The United States is observing the 80th anniversary of the Pearl Harbour attack, an event that profoundly shaped the course of World War II. On December 7, 1941, the Japanese military launched a surprise offensive on a US naval station in Hawaii, killing 2,403 American service members and civilians. The US declared war on Japan a day after the Pearl Harbour attack. Three days later, after Germany and Italy declared war on it, the US declared war on the two countries, marking the start of its full-blown engagement in Second World War that ended with the victory of Allied forces in 1945.

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Tensions between Japan and US had been mounting over the former’s growing assertiveness against Western colonial powers, such as Britain, in Asia. The US imposed economic sanctions and trade embargoes on Japan following the country’s invasion of China in 1937. Japan reacted by forging an alliance with Germany and Italy in 1940, known as the Tripartite Pact.

The entire US Pacific Fleet was stationed around Ford Island in Pearl Harbour, at the time of the Japanese attack, with hundreds of airplanes lined up on nearby airfields. 

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 A huge 1,800-pound bomb hit the USS Arizona battleship, killing more than a thousand men. The Japanese bombing of USS Oklahoma killed 429 sailors and Marines.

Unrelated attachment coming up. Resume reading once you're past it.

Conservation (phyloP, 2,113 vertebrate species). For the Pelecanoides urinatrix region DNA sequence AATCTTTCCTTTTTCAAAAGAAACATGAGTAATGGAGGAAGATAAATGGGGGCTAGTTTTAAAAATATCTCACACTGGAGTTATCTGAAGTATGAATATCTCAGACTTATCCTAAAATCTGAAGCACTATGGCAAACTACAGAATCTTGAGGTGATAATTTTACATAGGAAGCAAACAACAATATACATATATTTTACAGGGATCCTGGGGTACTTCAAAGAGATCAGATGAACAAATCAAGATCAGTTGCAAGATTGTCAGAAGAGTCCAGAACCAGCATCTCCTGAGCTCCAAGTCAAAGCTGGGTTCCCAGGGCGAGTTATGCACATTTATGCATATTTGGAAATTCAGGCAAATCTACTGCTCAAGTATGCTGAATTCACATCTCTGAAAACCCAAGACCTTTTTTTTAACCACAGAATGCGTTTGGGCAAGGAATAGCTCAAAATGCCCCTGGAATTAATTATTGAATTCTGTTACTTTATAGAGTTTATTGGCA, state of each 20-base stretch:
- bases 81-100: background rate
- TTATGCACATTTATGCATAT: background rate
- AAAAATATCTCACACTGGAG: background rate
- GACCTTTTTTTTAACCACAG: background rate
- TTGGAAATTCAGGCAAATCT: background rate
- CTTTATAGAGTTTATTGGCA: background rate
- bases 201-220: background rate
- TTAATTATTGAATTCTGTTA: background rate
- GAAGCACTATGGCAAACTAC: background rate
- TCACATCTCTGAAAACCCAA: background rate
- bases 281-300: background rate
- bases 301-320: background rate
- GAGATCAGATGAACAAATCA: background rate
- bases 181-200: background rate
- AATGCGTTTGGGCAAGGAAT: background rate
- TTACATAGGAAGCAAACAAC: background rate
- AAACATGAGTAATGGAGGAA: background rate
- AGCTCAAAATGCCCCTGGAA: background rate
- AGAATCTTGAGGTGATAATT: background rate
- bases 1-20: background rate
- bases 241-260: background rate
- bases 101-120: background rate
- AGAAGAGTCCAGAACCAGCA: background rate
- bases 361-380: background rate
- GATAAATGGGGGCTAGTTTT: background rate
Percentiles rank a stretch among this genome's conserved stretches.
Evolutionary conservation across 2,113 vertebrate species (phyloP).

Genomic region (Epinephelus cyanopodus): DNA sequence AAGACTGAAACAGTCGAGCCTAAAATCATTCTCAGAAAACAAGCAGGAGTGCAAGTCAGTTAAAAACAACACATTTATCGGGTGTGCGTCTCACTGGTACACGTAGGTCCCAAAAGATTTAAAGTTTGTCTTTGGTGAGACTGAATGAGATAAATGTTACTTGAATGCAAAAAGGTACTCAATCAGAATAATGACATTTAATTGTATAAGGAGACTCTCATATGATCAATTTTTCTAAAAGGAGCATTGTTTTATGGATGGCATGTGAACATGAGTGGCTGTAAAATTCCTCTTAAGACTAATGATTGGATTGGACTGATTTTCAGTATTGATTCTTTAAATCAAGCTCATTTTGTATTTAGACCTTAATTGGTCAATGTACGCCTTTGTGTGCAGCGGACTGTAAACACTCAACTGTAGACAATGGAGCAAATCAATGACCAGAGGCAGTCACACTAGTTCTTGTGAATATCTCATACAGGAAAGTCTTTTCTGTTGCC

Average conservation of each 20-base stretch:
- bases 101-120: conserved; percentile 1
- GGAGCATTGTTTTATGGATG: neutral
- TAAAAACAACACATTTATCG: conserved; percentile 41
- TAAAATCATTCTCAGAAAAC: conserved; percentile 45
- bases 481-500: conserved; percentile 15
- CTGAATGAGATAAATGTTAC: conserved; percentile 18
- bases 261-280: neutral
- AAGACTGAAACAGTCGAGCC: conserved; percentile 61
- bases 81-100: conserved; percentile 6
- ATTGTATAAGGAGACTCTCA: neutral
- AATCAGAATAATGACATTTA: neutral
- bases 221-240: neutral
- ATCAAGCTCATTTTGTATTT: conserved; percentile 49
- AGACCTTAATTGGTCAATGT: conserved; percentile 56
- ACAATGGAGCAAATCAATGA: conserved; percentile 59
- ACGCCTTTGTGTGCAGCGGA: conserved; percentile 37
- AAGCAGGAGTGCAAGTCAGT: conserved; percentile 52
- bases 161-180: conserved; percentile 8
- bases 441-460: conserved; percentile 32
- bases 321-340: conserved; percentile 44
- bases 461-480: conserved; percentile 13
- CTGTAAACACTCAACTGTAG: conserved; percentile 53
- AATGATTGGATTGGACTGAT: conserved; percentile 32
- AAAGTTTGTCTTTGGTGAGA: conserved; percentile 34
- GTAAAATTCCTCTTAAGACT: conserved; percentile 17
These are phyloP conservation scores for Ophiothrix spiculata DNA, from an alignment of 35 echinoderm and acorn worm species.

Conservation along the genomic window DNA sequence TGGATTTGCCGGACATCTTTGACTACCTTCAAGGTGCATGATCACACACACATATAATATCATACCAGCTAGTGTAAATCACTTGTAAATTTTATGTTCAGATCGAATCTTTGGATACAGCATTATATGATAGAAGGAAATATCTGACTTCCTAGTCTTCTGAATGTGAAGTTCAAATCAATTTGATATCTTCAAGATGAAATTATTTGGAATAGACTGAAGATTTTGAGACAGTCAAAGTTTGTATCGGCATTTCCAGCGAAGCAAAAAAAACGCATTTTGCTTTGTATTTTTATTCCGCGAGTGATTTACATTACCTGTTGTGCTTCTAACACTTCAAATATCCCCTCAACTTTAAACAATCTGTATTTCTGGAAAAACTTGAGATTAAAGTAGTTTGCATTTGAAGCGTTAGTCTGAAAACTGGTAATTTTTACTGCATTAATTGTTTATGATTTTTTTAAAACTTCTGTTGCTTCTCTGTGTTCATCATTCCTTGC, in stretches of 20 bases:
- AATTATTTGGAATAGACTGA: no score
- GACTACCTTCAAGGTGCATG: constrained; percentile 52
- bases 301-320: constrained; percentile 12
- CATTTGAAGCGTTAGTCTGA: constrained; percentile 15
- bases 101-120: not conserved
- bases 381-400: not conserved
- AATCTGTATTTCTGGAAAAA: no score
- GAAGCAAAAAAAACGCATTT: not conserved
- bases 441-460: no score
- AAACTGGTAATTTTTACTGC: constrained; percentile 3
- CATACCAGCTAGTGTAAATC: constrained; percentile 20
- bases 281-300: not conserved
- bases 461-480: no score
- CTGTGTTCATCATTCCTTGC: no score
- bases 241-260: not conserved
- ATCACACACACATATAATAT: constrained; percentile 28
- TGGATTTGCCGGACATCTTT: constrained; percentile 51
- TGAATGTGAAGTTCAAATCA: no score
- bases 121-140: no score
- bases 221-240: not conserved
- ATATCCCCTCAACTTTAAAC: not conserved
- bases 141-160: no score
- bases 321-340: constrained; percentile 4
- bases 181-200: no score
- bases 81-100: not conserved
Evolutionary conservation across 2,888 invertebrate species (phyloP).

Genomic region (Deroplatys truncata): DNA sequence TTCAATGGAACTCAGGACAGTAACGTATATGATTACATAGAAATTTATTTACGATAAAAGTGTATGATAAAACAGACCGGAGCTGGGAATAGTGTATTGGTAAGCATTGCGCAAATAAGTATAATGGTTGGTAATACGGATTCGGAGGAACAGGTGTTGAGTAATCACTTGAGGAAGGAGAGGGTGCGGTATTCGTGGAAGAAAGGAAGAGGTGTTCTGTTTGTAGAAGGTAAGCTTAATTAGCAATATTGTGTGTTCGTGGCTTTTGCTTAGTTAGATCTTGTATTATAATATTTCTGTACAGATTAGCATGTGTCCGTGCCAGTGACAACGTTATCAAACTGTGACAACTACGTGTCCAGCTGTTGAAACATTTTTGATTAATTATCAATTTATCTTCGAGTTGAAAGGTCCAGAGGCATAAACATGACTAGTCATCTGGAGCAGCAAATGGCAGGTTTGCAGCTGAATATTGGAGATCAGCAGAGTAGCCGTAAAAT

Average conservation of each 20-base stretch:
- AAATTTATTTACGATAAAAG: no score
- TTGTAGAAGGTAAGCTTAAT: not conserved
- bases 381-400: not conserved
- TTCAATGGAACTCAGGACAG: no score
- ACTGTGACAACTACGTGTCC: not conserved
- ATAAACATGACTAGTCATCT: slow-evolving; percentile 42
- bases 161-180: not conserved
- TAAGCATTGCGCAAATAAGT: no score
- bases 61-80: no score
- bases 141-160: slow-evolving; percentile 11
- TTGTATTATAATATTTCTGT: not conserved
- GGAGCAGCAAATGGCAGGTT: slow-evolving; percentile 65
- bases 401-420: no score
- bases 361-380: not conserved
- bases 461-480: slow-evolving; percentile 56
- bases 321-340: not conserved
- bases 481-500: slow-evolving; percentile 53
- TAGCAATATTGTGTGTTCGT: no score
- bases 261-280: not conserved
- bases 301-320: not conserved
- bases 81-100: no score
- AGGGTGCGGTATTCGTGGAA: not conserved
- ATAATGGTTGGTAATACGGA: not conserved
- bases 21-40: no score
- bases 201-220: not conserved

Japanese planes destroyed the US fleet in less than two hours, with significant damage to USS California, USS West Virginia, USS Utah, USS Maryland, USS Pennsylvania, USS Tennessee and USS Nevada.

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In the first two days after the bombing, a civilian crew from the Pearl Harbor Naval Shipyard rescued 32 men trapped inside the USS Oklahoma. Most of those who perished were buried in anonymous Honolulu graves marked as “unknowns” because their remains were too degraded to be identified by the time they were removed from the ship between 1942 and 1944.

In 2015, the Defense POW/MIA Accounting Agency exhumed 388 sets of these remains, and succeeded in identifying 361 with the help of DNA technology and dental records.

Then-U.S. President Franklin D. Roosevelt dubbed  December 7 “a date which will live in infamy.”